This is a fact. Boars must be castrated by 14 days old. This is because of the testosterone in them causes a very bad taste to the meat. It is important to receive proper training or to have a vet castrate your pigs because it can be complicated.
8. Pigs have a personality all their own.
Some pigs are very sweet natured, but some…..are highly aggressive. it all depends on the pig. At 200 to 300 pounds they can easily injure or even kill a child and in many cases an adult. It’s not uncommon to see pigs fighting over feed or being pushy when playing. Keep this in mind before you decide to raise them.
9. Don’t combine your pigs with other animals.
As was previously stated, pigs can be very rough when playing and can seriously injure other animals. We lost a number of chickens to the pigs simply because the chickens got into the pen. Pigs also have a very high sex drive. If you have a boar he could seriously injure another animal who he believes is his mate. Pigs get rather aggressive when a female doesn’t return their mating gestures.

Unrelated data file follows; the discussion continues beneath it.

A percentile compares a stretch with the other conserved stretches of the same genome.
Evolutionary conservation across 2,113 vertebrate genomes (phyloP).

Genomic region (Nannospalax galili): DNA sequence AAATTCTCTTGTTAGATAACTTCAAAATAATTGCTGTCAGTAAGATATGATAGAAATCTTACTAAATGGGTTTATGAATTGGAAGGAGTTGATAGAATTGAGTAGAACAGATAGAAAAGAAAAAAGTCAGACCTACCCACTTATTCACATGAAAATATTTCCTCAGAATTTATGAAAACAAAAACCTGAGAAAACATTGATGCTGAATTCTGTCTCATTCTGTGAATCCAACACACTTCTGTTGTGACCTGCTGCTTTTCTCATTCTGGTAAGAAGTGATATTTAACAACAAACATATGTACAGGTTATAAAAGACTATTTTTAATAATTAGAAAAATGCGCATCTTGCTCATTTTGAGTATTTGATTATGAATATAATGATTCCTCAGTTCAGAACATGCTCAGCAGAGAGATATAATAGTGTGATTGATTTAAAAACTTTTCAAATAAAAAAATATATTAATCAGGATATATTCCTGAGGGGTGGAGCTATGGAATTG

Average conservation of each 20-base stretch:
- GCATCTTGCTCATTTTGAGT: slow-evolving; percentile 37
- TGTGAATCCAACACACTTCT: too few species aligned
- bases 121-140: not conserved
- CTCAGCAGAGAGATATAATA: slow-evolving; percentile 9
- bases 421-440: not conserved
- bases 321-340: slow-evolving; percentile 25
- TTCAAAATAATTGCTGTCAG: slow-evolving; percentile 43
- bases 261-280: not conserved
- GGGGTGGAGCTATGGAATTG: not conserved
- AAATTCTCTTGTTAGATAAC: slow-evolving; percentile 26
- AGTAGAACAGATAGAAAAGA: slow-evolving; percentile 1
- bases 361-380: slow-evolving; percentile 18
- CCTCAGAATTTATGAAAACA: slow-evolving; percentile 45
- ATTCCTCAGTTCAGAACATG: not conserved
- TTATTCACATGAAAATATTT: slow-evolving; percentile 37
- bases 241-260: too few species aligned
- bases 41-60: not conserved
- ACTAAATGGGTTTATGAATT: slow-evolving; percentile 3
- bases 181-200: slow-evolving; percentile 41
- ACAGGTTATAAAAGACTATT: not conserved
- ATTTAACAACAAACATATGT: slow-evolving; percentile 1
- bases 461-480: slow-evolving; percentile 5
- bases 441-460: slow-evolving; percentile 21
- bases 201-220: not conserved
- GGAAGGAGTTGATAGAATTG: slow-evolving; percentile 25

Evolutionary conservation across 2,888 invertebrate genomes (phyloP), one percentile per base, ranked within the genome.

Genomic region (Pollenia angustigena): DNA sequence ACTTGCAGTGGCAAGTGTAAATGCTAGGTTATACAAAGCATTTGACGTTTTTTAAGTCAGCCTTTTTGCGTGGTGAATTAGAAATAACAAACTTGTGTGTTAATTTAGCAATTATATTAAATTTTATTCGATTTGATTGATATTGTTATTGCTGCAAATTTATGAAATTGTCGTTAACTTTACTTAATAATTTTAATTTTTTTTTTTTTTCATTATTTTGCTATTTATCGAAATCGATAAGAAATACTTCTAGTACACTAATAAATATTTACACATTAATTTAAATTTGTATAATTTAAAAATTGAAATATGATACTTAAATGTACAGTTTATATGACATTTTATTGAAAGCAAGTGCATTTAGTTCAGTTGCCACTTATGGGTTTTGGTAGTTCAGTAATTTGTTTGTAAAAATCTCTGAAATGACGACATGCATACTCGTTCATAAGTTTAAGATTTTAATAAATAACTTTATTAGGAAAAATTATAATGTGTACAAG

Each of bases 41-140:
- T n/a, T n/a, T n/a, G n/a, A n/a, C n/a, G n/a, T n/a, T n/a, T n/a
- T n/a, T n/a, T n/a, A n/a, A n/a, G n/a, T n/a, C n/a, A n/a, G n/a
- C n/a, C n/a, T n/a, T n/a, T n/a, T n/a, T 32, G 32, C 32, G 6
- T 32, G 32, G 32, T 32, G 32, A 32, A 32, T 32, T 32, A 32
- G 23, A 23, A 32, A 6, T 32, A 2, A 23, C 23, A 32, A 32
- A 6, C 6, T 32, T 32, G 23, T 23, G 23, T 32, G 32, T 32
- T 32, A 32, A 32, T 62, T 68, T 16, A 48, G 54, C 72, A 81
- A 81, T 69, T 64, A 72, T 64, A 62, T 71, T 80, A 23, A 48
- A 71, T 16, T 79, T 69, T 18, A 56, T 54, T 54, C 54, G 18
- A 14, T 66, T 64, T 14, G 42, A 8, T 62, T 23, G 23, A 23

10. It can be cheaper to just buy the meat
Raising pigs can be very expensive when you take into account processing costs, feed bills, vet bills, etc. In many cases it’s just flat out cheaper to buy the meat. The downside is you have no idea what that animal ate before it wound up in the grocery store. Here, at White Mountains Livestock we only feed our pigs grains from weaning to butcher. This increases the quality and flavor of the meat.
So, what about you? Do you think you could become a pig farmer? Do you have any tips or tricks that make raising pigs a little easier?